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MessagePosté le: Jeu 30 Aoû - 05:38 (2018)    Sujet du message: the 2030s, said for Répondre en citant

by Abdul Haleem


KABUL, Jan. 23 (Xinhua) -- Afghanistan remains one of the main challenges for the new U.S. administration under President Donald Trump with local observers suggesting he will have to review the strategy of the war on terror in Afghanistan to conclude the longest U.S. war in its history successfully.


President Trump, who was sworn-in as the 45th U.S. president in a ceremony on Friday, in his maiden yet short speech made after his inauguration, reportedly said, "We will unite the civilized world against radical Islamic terrorism to eradicate it completely from the face of the earth."


However, he didn't mention the name of Afghanistan where the U.S.-coalition forces have been fighting since October 2001 to eliminate the terrorist forces of al-Qaida, the Taliban and associated groups.


"The war on terror, initiated by former U.S. President George W. Bush in Afghanistan, and continued by President Obama would also last during President Trump's tenure," renown analyst, General (Rtd) Atiqullah Omarkhil, told Xinhua.


Backing his notion, the military expert and political observer argued that the "United States itself doesn't want to end the war in Afghanistan" saying "the U.S.-led coalition forces might have already won the war on terror when it had more than 150,000-strong multi-national troops in Afghanistan if she fought sincerely."


"The U.S.-led coalition forces overthrew the al-Qaida backed Taliban regime within weeks in late 2001 but the 'cat and mouse' war has been continuing over the past 15 years," the analyst highlighted.


The former army general and political expert expressed doubt over the U.S. resolve in fighting terrorism sincerely in Afghanistan amid Kabul's desires that the new administration in Washington like its predecessors would continue to support the Afghan government in the war against the Taliban and associated groups.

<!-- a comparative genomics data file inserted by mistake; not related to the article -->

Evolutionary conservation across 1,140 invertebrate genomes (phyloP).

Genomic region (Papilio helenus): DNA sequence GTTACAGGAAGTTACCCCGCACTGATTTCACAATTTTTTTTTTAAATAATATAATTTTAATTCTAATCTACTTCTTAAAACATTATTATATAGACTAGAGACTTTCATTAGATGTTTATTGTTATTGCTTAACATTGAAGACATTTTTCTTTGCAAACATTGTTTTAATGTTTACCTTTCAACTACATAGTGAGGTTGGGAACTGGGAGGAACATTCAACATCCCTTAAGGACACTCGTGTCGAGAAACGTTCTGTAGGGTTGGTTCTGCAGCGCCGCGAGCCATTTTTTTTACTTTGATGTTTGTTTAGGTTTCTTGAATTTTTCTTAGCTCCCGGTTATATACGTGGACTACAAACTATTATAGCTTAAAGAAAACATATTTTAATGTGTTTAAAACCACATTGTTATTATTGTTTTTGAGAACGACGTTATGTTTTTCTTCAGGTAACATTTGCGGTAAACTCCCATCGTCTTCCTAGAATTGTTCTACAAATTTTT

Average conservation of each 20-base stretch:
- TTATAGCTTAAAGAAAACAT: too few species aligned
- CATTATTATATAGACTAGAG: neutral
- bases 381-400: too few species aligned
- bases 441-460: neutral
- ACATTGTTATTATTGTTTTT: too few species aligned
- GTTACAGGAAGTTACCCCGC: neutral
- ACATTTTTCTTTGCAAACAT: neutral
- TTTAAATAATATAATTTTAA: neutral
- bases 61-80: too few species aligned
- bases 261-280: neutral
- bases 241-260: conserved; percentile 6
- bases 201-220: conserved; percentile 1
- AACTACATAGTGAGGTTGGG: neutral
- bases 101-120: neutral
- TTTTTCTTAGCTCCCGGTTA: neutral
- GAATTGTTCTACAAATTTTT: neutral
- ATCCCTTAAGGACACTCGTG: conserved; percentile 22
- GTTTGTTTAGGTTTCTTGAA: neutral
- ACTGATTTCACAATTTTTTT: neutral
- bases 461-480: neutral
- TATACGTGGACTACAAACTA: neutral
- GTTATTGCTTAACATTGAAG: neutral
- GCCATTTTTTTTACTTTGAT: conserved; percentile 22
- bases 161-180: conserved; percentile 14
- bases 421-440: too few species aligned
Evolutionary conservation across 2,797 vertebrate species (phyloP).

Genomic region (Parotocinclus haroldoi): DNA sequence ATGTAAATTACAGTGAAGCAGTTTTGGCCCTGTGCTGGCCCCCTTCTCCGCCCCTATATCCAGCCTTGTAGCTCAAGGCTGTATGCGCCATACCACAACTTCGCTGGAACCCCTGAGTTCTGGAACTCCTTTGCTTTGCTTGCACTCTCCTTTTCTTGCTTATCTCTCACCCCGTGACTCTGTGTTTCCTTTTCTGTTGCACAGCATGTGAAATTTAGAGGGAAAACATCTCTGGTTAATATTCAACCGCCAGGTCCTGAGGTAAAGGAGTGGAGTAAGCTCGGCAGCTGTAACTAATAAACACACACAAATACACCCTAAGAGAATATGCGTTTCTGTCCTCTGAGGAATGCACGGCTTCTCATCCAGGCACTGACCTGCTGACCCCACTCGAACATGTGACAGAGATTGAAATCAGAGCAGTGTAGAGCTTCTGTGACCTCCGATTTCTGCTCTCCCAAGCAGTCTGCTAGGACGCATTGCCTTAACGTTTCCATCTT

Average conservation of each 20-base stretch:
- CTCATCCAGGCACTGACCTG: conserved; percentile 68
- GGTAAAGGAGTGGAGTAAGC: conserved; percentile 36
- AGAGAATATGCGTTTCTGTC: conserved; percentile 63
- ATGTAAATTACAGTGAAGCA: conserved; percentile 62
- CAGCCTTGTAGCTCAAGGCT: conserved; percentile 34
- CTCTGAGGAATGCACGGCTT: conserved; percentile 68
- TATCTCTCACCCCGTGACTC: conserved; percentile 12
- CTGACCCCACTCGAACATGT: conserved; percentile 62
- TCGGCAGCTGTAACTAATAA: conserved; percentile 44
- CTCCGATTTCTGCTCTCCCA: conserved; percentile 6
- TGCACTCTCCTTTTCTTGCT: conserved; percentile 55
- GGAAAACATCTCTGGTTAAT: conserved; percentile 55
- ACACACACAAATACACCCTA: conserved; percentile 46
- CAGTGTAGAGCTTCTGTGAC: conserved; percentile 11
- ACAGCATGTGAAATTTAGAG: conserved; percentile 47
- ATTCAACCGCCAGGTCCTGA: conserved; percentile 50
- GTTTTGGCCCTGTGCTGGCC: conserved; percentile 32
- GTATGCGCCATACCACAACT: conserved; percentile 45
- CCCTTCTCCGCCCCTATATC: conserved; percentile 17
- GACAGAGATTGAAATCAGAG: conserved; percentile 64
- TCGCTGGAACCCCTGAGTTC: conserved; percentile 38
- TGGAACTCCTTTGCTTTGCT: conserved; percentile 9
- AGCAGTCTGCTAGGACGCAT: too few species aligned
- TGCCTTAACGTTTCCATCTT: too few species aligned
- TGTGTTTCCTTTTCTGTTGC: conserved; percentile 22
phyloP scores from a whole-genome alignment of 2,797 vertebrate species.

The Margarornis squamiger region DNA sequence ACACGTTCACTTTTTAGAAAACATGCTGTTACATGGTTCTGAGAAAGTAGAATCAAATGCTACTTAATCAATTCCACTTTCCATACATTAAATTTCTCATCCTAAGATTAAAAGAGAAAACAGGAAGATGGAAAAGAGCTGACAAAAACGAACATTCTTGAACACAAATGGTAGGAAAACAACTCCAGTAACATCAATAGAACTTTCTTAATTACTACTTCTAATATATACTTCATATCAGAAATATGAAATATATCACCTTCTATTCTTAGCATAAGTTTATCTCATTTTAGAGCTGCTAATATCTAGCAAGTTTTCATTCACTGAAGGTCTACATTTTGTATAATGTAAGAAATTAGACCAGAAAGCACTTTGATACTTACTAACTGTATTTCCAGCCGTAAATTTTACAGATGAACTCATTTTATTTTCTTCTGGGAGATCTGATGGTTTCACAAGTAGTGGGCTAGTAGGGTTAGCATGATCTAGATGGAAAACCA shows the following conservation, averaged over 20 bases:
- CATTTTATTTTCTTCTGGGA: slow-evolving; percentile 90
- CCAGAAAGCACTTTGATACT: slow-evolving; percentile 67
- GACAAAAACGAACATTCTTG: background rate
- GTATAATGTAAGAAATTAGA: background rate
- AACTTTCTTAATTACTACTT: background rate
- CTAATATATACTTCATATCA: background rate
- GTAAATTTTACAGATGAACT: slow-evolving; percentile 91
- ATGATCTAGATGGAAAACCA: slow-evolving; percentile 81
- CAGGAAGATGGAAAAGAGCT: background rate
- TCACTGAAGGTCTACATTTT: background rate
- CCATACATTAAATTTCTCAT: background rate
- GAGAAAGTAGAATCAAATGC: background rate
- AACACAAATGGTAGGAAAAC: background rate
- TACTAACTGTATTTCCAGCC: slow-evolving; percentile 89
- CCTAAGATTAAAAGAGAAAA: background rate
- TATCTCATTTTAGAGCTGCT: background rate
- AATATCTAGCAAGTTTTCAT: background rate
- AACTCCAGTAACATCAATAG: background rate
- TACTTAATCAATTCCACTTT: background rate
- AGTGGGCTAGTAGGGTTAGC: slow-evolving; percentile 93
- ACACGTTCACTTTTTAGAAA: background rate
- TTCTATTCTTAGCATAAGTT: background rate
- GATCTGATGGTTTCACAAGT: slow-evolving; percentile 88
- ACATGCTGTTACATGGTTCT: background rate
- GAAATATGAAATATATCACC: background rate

Afghan Presidential Spokesman Haroon Chakhansori in talks with reporters at a press conference recently assumed that since relations between Kabul and Washington are strategic and based on common interests, it stands to reason that the new U.S. administration would continue to back Afghanistan.


Similarly, Mujib Rahman Rahimi, the spokesman for the Afghan Chief Executive also in talks with media outlets last week accused Pakistan of supporting the Taliban outfit and hoped the new U.S. administration would support the Afghan government in the war terror and put pressure on Islamabad to give up backing militants operating in Afghanistan.


Afghan ex-President Hamid Karzai has also called upon President Trump to review Washington's strategy in the war on terror and pay attention to the terrorists' safe havens in Pakistan.


Afghans mostly accuse Pakistan of backing the Taliban and like-minded groups in fighting in Afghanistan, a claim utterly rebuffed by Islamabad as baseless.